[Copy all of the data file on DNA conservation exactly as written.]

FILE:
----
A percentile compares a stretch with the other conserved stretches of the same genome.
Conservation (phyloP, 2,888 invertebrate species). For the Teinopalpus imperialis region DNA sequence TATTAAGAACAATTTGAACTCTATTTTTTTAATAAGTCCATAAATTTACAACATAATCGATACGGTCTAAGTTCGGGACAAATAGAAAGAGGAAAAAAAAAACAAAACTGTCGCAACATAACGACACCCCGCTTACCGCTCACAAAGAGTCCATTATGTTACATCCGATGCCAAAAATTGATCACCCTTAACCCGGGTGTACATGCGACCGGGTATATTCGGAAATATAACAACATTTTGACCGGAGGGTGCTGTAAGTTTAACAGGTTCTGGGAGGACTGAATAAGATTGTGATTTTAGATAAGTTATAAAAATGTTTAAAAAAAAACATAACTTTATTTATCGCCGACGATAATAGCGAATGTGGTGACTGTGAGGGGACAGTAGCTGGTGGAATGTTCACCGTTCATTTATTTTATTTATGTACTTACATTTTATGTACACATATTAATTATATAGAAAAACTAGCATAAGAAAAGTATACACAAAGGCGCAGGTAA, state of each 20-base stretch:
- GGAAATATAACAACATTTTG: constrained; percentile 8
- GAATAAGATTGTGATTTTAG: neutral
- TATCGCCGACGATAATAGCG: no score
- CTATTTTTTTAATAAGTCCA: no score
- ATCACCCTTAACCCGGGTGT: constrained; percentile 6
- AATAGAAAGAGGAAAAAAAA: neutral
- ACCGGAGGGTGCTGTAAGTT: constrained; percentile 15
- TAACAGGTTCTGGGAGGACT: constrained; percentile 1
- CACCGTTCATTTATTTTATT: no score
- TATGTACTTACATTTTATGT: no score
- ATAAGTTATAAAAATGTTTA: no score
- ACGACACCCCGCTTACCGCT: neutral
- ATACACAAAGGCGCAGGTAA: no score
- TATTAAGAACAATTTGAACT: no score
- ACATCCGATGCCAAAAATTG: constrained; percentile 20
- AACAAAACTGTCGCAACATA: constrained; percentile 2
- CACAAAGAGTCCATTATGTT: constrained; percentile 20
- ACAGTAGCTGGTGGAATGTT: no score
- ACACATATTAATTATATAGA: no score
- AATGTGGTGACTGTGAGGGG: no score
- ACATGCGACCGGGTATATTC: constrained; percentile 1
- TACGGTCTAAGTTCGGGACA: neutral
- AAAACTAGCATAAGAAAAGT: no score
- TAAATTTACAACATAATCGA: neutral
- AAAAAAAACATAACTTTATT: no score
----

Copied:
A percentile compares a stretch with the other conserved stretches of the same genome.
Conservation (phyloP, 2,888 invertebrate species). For the Teinopalpus imperialis region DNA sequence TATTAAGAACAATTTGAACTCTATTTTTTTAATAAGTCCATAAATTTACAACATAATCGATACGGTCTAAGTTCGGGACAAATAGAAAGAGGAAAAAAAAAACAAAACTGTCGCAACATAACGACACCCCGCTTACCGCTCACAAAGAGTCCATTATGTTACATCCGATGCCAAAAATTGATCACCCTTAACCCGGGTGTACATGCGACCGGGTATATTCGGAAATATAACAACATTTTGACCGGAGGGTGCTGTAAGTTTAACAGGTTCTGGGAGGACTGAATAAGATTGTGATTTTAGATAAGTTATAAAAATGTTTAAAAAAAAACATAACTTTATTTATCGCCGACGATAATAGCGAATGTGGTGACTGTGAGGGGACAGTAGCTGGTGGAATGTTCACCGTTCATTTATTTTATTTATGTACTTACATTTTATGTACACATATTAATTATATAGAAAAACTAGCATAAGAAAAGTATACACAAAGGCGCAGGTAA, state of each 20-base stretch:
- GGAAATATAACAACATTTTG: constrained; percentile 8
- GAATAAGATTGTGATTTTAG: neutral
- TATCGCCGACGATAATAGCG: no score
- CTATTTTTTTAATAAGTCCA: no score
- ATCACCCTTAACCCGGGTGT: constrained; percentile 6
- AATAGAAAGAGGAAAAAAAA: neutral
- ACCGGAGGGTGCTGTAAGTT: constrained; percentile 15
- TAACAGGTTCTGGGAGGACT: constrained; percentile 1
- CACCGTTCATTTATTTTATT: no score
- TATGTACTTACATTTTATGT: no score
- ATAAGTTATAAAAATGTTTA: no score
- ACGACACCCCGCTTACCGCT: neutral
- ATACACAAAGGCGCAGGTAA: no score
- TATTAAGAACAATTTGAACT: no score
- ACATCCGATGCCAAAAATTG: constrained; percentile 20
- AACAAAACTGTCGCAACATA: constrained; percentile 2
- CACAAAGAGTCCATTATGTT: constrained; percentile 20
- ACAGTAGCTGGTGGAATGTT: no score
- ACACATATTAATTATATAGA: no score
- AATGTGGTGACTGTGAGGGG: no score
- ACATGCGACCGGGTATATTC: constrained; percentile 1
- TACGGTCTAAGTTCGGGACA: neutral
- AAAACTAGCATAAGAAAAGT: no score
- TAAATTTACAACATAATCGA: neutral
- AAAAAAAACATAACTTTATT: no score